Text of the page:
My recommendation would be to call bullshit on everything before you get started. This is hard to do because you have to discipline yourself to cut through the noise to get to what matters. I clearly remember a good few instances when I found that very difficult. The strategic intent involved with “building your network has irked me” from time to time. But, I’ve learnt to get over that. The key with environments that offer a lot of opportunities to find your own approach.

If I had to boil what I’ve learned about friendships in graduate school (and life?) into 3 things, they would be the following –

1. Understand your own priorities and align your actions based on those priorities. This gets down to the question – what really matters to you? Do you care about having a broad network of global friends? Or, do you care about having a solid group of 3-5 friends? Do you care that these friends are international or would you like all of them to have similar backgrounds? There isn’t a right answer here. The key is to be intentional and to be consistent with the kind of person you are.

For example, I care a lot about a few deep relationships and my hope with school was no different. I just cared a lot about having 3-4 friends at the end of the experience that I would have a relationship with. But, I was also interested in getting to know people and hearing their stories – something the school environment uniquely enables. So, I would set up time to go for walks with people. I’ve probably taken walks with 2-3 new people 1-on-1 on average nearly every school week over the past 2 years. Whenever someone suggested we should grab coffee, I’d take them out for a walk. But, when given a choice between depth vs. breadth, I would choose depth.

2. Engage deeply in some communities or maybe even create your own. Going back to the idea of combining shared experiences and slack time, activities or communities help with both. It doesn’t matter if it is the running club, band or entrepreneurship club – it matters that you engage in communities that you care about. These sorts of communities enable you to meet diverse people with whom you can build relationships based on shared values and beliefs.

You can also create your own little communities, of course. A couple of friends created an activity where they spent time with individuals doing an activity the individual loved. Another duo regularly hosted dinners where the conversations were based on meaningful themes. Another brought the same group of foodies together to eat at various restaurants. I was part of a group that showed up every Friday evening at a spot to discuss our lessons for the week.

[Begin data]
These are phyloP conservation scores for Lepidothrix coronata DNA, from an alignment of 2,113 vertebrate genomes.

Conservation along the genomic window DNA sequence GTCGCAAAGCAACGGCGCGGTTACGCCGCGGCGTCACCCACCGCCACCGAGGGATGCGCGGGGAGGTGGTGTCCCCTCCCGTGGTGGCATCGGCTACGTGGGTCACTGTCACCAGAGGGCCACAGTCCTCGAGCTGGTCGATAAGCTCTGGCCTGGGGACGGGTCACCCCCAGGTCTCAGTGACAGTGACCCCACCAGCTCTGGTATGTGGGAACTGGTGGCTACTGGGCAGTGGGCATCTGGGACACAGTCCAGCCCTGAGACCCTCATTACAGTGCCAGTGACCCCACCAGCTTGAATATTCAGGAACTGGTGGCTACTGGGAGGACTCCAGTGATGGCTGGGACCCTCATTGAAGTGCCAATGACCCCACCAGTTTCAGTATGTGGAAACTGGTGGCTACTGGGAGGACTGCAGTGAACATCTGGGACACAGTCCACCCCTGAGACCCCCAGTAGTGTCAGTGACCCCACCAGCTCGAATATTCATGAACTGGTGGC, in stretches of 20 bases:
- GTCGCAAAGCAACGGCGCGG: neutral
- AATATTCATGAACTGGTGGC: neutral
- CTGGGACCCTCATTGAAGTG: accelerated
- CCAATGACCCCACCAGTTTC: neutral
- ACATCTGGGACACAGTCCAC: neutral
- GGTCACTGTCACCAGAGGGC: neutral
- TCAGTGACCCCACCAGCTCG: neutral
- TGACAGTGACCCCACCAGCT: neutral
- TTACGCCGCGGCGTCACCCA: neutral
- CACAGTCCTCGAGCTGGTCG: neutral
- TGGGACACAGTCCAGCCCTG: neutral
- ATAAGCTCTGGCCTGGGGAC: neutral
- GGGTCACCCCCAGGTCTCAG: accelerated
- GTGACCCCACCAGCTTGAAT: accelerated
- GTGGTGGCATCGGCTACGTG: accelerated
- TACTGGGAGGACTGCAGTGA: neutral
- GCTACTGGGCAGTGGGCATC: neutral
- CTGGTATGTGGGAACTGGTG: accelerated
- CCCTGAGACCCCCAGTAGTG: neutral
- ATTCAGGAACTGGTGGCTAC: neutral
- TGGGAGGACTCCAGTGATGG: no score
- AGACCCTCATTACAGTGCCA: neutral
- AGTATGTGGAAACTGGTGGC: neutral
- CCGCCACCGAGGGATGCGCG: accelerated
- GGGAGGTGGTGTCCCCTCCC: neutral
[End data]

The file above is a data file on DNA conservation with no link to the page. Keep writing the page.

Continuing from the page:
Communities are especially important if you seek to build relationships with people different from you. Most relationships need to make their way from knowledge -> understanding -> trust. If you and I grew up in the same place, it is easier for us to understand each other and, then, to trust each other. But, if we’re from different continents, we need an excuse to really get to know each other and, slowly, understand each other. The flip side of this long process to understand each other is that the trust that emerges is one that, like all things hard earned, is very special.

3. Learn to let go – expectations are relationship killers. This is a general life lesson but one that is incredibly applicable to relationships. Expectations destroy relationships. All relationships are two way streets – it can only work if both sides are equally keen to make it work. When it works both ways, we aptly call it “chemistry” – because the reaction between the two produces an outcome that is different and better. But, it is hard to know when things work out well. It generally requires a lot of experimentation. Reactions also happen at different speeds – some are instant, some happen over a longer period of time.

My experience here is that you attract people based on who you are. If you are a person of good character, you attract people of good character. In the long run, it all works out. That doesn’t mean it is easy to let go in the short run. Whenever we put in the effort to give to people around us, it is really hard to say – “Hey, I’ve given this everything and did so because I cared. But, I don’t expect any reciprocation from the other end.” But, doing so makes life much happier. Just be patient with yourself – if my experience is anything to go by, this is something you’re always working toward. :-)

One last thing. Relationships are never easy. When we attempt to build them – whether it is a friend or a significant other – we have to give ourselves to people and choose to be willing to extend ourselves. This means coming face-to-face with our own insecurities and our desire to be loved. As is the case with these attempts, we will often meet with failure and breaches of trust. The takeaway from those experiences shouldn’t be to stop trusting altogether. It should be to get better at picking people.

We have many influences in this life – our diet, the information we consume, our environment, etc. – but probably none more so than those we spend time with. Every once a while, we will come across people who not only make us feel loved but also push us to be the best version of ourselves. When that happens, hold on tight and enjoy the ride.

In the end, all we have is each other…

relationships